Halloween 2006 was a different experience entirely from my point of view. There was definitely something wild in the air, in a good way. I drove through the city and witnessed mayhem on every street corner coupled to an abundance of good will. I too got invovled by setting off some fancy fireworks (something i haven't done since childhood) in blatantly anti McDowell fashion. In many ways i felt that this night was a firm two fingers up to both the politics and religion of this country, reminding both of who's really in charge...

author by emla1886publication date Thu Nov 02, 2006 23:52author address author phone Report this post to the editors

i like the irish version as shown here better then the american version i'm stuck with. we just run about drunk and high on sweets with no bonfires. though there aren't any american cities or towns that i've ever lived in that would allow such.

author by Peggypublication date Fri Nov 03, 2006 04:16author address author phone Report this post to the editors

Halloween makes you wanna go read Lord of the Flies all over again doesn't it?

author by tinkerpublication date Fri Nov 03, 2006 07:24author address author phone Report this post to the editors

On a cross roads in the souhern tasmanian rainforest- with our backs to the rainforest and our blockade, in front of us a 2year old napalmed clearfell, was a bonfire lit on the ancient festival. this forest ahs given me so much, so it was time to bring a little irish magic to it!

author by RobbieSpublication date Fri Nov 03, 2006 10:06author address author phone Report this post to the editors

June 23rd/24th - St. John's Day celebrated still throughout rural Ireland, but used to be celebrated throughout Europe. Not knowing about the salstice, this was the 'midsummer's night' of myth and play.

It was on this night in Seventeenth Century Paris in the reign of King Louis XIV, that thousands of cats were thrown on one bonfire (referred to, I think, in Stphen Menell's book on Norbert Elias, UCD, 1996).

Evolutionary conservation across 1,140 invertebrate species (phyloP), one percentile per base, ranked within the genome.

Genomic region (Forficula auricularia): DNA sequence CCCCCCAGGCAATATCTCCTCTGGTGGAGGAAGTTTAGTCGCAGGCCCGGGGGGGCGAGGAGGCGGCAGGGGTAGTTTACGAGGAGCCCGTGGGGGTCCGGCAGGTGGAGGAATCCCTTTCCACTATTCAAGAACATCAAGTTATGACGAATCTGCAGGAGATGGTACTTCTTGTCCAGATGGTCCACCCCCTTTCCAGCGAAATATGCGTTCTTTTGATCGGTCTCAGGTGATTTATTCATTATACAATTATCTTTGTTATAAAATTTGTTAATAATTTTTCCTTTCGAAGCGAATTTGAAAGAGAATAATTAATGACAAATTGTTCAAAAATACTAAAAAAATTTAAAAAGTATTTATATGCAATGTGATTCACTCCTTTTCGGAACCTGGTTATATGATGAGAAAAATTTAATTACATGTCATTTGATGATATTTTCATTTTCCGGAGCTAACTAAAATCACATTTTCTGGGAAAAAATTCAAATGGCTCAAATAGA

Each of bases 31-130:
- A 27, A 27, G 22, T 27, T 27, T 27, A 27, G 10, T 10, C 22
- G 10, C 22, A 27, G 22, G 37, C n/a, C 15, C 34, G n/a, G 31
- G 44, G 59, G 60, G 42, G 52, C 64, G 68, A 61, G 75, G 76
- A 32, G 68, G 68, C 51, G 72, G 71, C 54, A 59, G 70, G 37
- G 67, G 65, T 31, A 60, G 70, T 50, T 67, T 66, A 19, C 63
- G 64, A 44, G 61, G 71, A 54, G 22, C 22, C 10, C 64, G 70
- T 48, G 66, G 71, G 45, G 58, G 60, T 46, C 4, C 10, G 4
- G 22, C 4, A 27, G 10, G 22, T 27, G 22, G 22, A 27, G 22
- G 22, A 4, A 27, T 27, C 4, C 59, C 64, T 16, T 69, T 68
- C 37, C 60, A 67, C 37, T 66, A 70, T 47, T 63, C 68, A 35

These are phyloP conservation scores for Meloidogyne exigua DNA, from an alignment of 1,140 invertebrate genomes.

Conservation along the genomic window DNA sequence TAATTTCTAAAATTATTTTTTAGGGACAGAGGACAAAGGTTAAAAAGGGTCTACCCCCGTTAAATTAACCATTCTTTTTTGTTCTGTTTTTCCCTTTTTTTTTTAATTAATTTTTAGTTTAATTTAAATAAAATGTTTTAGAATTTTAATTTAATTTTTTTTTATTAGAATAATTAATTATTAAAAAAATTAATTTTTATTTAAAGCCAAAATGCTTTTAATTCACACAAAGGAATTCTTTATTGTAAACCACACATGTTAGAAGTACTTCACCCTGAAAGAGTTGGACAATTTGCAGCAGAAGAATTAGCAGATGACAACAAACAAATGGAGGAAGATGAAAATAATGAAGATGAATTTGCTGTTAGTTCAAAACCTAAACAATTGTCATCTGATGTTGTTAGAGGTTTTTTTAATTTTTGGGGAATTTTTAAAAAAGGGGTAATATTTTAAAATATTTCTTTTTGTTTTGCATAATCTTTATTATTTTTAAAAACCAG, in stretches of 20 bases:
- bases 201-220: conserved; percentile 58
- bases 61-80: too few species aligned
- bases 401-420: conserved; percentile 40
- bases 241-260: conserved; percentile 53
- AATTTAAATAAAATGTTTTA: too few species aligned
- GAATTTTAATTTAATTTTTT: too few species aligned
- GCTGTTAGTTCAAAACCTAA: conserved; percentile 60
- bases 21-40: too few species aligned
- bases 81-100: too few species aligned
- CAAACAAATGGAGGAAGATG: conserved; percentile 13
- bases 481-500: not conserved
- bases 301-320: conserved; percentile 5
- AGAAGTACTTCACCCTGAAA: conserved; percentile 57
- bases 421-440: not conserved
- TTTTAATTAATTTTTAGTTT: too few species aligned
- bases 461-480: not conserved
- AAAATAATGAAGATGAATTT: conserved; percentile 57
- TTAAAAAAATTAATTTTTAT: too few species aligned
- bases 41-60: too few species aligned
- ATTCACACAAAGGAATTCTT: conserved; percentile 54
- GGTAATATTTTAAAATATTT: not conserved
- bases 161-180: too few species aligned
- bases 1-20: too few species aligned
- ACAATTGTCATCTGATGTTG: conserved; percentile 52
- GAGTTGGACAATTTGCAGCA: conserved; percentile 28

I suppose the current apparel and accoutrement of the stereotypical witch appeared in myth revival of the Nineteenth Century - originating in Germany and disseminating globally.

In Ireland, Oíche Shamhna [ eeha howna] was New Year's Eve in the Celtic Calendar - approximating to October 31st nowadays.

Oíche Shamhna ->Halloween->All Saints Eve, being the end of the old year, was the point at which the otherworld and this were at their most interchangeable. The Sídh are a pre-Celtic tradition that were too good to be forgotten.

Spiritually, Oíche Shamhna seems to be more like All Soul's Day (November 2nd) in the Christian tradition.

New Year's Day itslef (Samhain) was November 1st, and Samhain = November in Gaelic, still.

Bonfires played a central part in all four main Celtic feasts (Feb 1st, May 1st, Aug 1st and Nov 1st). In this case, it's likely that the bonfires represented hope in the bleak beginnings to come, rather than the stereotypical warding off of evil spirits. Caesar had it that the only thing the Celts were afraid of was that the sky might fall in.

Barn Brack is one of the things I remember growing up in the 70s and 80s. Bearna = gap, breac = spotted. In this cake was a brass ring, and the person whose portion contained it had some sort of luck bestowed on them without any ado.

It was said, in Wexford, that you couldn't eat the berries after October 31st because the good people had pissed on them.

Otherwise, bobbing for pennies and tryin' to eat an apple off a string were all the go. Don't remember any house-to-houseing in Tacumshin, but in Wexford town, kids did go out at night with masks and stuff. This may have been scrounging sweets, but I wasn't aware of this at the time.

Myself, I think the "trick-or-treating" is a nuissance that's been allowed to get worse over the years with the particular influence of Hollywood. When there's 100 houses on an estate, that makes for some logistics.

author by Helperpublication date Fri Nov 03, 2006 14:44author address author phone Report this post to the editors

It was on this night in Seventeenth Century Paris in the reign of King Louis XIV, that thousands of cats were thrown on one bonfire (referred to, I think, in Stphen Menell's book on Norbert Elias, UCD, 1996).

_The Great Cat Massacre - And Other Episode in French Cultural History_, Robert Darnton

Well worth a read. Cats were seen as luxury goods and proxies for the hated masters and mistresses. Darnton also has a more recent book about the encyclopedists (Diderot etc) and the police spy apparatus of the French state at that time.

Nice pictures Paula.

author by Yankpublication date Wed Dec 06, 2006 20:28author address author phone Report this post to the editors

Funny about the Guy Fawkes thing but it is taking off in America to as a symbol of rebelion. It is amazing that the power of a movie can make people change.

We burned a Guy Fawkes at ocean beach in San Francisco and were harrassed by the police for doing so. The crowd to my surprise had some Brits which when the police pushed the Brits started reciting the Poem about the Gun Powder Revolution and we all joined in. LOL!!

I think Iraq may have pushed our traditions to focus on a single sybolism. Get rid of G. Bush, all his cronies in the US and abroad, and stop our imperial tyranny that we have had for the last forty years.

I miss Eire.